A typical weight versus time plot obtained from the Cahn Electrobalance associated with the furnace is shown in FIG. 2, for the activation of Kevlar chars in carbon dioxide gas at 860° C. All the unwashed/washed samples gave similar traces demonstrating that washing also has no influence on the activation process. The latter leads to a progressive increase in the rate of weight loss as burn-off proceeds, the average carbonization yield obtained from the weight change during preparation of the chars being 36.5% plus or minus 0.6%.
Scanning electron micrographs of the initial unwashed precursor and of the subsequent activated char is provided clear evidence of particular residues on the fibre surface in the initial precursor and this may be linked to extensive granulation of the fibre surface following activation. EDXA studies showed that the elements Ca, Fe, K, Si, S, P, and Al were present in the surface residues with S and K also being present on parts of some fibre surfaces free from visible residues.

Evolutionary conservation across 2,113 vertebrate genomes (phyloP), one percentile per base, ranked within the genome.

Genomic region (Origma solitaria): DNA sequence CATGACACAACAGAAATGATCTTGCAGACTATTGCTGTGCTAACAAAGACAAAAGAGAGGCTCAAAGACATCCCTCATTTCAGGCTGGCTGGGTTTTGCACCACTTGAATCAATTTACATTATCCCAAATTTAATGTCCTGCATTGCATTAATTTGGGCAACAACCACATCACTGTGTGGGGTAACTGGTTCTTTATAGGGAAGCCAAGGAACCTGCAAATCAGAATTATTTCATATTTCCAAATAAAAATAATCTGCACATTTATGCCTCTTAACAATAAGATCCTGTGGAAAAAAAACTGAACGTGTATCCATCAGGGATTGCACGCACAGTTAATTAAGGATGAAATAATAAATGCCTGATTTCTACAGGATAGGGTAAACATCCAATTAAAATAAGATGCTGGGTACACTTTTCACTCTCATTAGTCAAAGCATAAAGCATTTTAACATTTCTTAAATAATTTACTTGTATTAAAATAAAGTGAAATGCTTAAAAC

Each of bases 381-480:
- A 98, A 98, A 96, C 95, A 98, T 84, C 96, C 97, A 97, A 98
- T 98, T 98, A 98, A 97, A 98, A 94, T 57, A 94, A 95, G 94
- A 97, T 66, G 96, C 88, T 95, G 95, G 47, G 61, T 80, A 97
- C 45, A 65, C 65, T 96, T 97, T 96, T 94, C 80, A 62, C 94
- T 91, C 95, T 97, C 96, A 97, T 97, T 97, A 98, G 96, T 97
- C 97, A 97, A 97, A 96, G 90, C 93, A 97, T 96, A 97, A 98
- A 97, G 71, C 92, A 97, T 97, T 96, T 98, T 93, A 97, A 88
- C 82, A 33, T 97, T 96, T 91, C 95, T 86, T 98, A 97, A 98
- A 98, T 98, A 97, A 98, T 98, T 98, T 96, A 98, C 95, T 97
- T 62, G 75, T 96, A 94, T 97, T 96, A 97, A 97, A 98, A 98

Residues associated with the presence of heavy metals were greatly diminished by washing the precursor materials with aqueous HCl solutions of varying concentration, and were virtually eliminated by the use of 3M HCl solutions. In contrast, K and Ca residues appeared to be unaffected by such treatment, and the same applied to S residues which were always present in the fracture surfaces generated on carbonization and activation. The removal of heavy metal residues by washing also deminished the extent of fibre granulation on activation, although such modification of the fibre surface was still visible in materials subjected to prior washing in the strongest acid solutions.
Elemental analyses of (1) a Kevlar textile and (2) two activated products derived from it by the process of the present invention were carried out and the results are expressed below as C:N:S ratios, adjusting C to 100 in each case.
______________________________________Sample C N S______________________________________(1) Fothergill woven Kevlar 29 (Type D0235/ 100 16.6 0.8001)(2) GFK/035/unpretreated/activated 100 9.4 1.0(3) GFK/035/W1 100 9.3 1.0______________________________________